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CDDS 172- Test 1
Terms in this set (46)
involves the diagnosis an treatment of nervous system disorders
•deals with diseases that disrupt the normal structural and physiological properties of the nervous system and include:
-Vascular disorders, neoplastic conditions, degenerative conditions, motor disorders, deficiency disorders, bacterial and viral infections, epileptic disorders
involves surgery for removal and remediation of pathologic structures that impair functional organization of the nervous system
involves structural framework of the nervous system, consisting of nerve cells (neurons), fiber tracts, nerves, ventricular structures, vascular networks, and supporting glial and meningeal structures
involves imaging techniques for differentiating pathologic changes of the CNS. In addition, radiation therapy for nervous system tumors is a subspecialty of neuroradiology.
deals with growth of the nervous system during the embryonic period of development extending from conception to 7 weeks, at which time, all brain structures have anatomically emerged.
focuses on the functional properties of the nervous system with respect to its structural, chemical, electrical, and metabolic composition essential to living organisms
deals with the nature and etiology of diseased tissue that structurally and functionally disrupts the nervous system
a. Paul Broca
best known contribution to neurology is the concept of functional localization by cerebral convolution. Foremost among his conclusions were the assertions that:(1) the two hemispheres of the brain are asymmetrical in function, and (2) the left hemisphere contains the language center in most humans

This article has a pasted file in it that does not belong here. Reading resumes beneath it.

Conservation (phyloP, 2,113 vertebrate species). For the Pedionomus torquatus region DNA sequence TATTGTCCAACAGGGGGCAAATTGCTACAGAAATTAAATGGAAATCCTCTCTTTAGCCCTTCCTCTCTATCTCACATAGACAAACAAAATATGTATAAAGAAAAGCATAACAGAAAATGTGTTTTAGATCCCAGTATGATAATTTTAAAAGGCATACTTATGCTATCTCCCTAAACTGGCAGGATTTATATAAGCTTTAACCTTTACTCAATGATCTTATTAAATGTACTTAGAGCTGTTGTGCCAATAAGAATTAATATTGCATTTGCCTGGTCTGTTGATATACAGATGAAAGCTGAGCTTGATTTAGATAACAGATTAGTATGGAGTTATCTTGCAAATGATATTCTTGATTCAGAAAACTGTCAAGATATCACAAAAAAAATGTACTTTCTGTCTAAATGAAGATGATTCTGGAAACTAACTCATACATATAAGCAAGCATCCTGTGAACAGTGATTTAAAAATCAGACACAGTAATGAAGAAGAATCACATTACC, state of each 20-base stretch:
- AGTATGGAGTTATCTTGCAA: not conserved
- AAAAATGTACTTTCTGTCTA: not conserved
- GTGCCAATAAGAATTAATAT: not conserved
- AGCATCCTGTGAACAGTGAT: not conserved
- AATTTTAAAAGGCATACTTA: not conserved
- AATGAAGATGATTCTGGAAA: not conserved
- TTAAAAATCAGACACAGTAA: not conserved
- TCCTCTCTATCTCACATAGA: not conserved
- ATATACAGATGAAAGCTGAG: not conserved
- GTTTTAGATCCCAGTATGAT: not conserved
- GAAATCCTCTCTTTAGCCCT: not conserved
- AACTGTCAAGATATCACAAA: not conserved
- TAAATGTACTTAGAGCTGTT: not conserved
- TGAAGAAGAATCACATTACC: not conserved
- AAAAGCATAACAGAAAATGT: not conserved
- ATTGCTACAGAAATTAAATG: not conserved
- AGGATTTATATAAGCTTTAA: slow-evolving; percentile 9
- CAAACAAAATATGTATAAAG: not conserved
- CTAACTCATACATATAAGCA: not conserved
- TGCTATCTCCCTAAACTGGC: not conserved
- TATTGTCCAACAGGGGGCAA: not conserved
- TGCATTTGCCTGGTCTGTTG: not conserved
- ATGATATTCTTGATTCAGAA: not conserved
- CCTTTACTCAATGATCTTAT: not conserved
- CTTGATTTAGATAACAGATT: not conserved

b. William Ogle
demonstrated that a cerebral writing center was independent of Broca's center for oral language; later known as agraphia
c. Carl Wernicke
identified an auditory speech center in the temporal lobe; lesions in Wernicke's area produced a sensory aphasia; He not only emphasized the importance of cortical language centers associated with the various language modalities, he also emphasized the importance of association fiber tracts which connected various areas or centers in the brain.
d. Joseph Dejerine
The modern understanding or alexia is attributed to him; In current usage, alexia is an acquired reading disorder.In contrast, dyslexia, is an innate or constitutional inability to learn to read. This childhood disorder is often called developmental dyslexia.
e. Hugo Liepmann
is credited with elucidating the concept of apraxia around the turn of the century; used early disconnection theory (e.g., correlating lesion locations with clinical deficits) to explain apraxia and demonstrated lesion sites to support the variety of apraxias he described
f. Sigmund Freud
is probably best known as the founder of psychoanalysis, his monumental work. The term agnosia was introduced into neurology by him
g. Jean Charcot
the French neurologist, was a brilliant clinician and a neuropathologist who created neurology as a firm discipline.
h. William Gowers
an English neurologist, surveyed the neurologic speech disorders known as dysarthrias, in the textbook, "A Manual of Diseases of the Nervous System," published in 1888.
i. Korbinian Brodmann
The most popular map was developed by a this German neurologist, in which each area of the cortex is numbered. His map provides a convenient tool in clinical practice with which to indicate cortical location.
j. Wilder C. Penfield
The neurologic speech mechanism was advanced after World War II by ___ and his colleagues in Canada.____ a neurosurgeon, used a technique of electrical cortical stimulation to map cortical areas directly, particularly speech and language centers.
k. Norman Geschwind
is one of two towering figures that have dominated the field of speech and language over the past 40 years. He is credited with almost resurrecting the early neurologic literature of Europe focusing on language disorders and related deficits. highlighted the value of (1) identifying lesions in the connective pathways of the brain as well as (2) diagnosing lesions in the traditional localized cortical areas of the brain that has been associated with language disorders for over a century.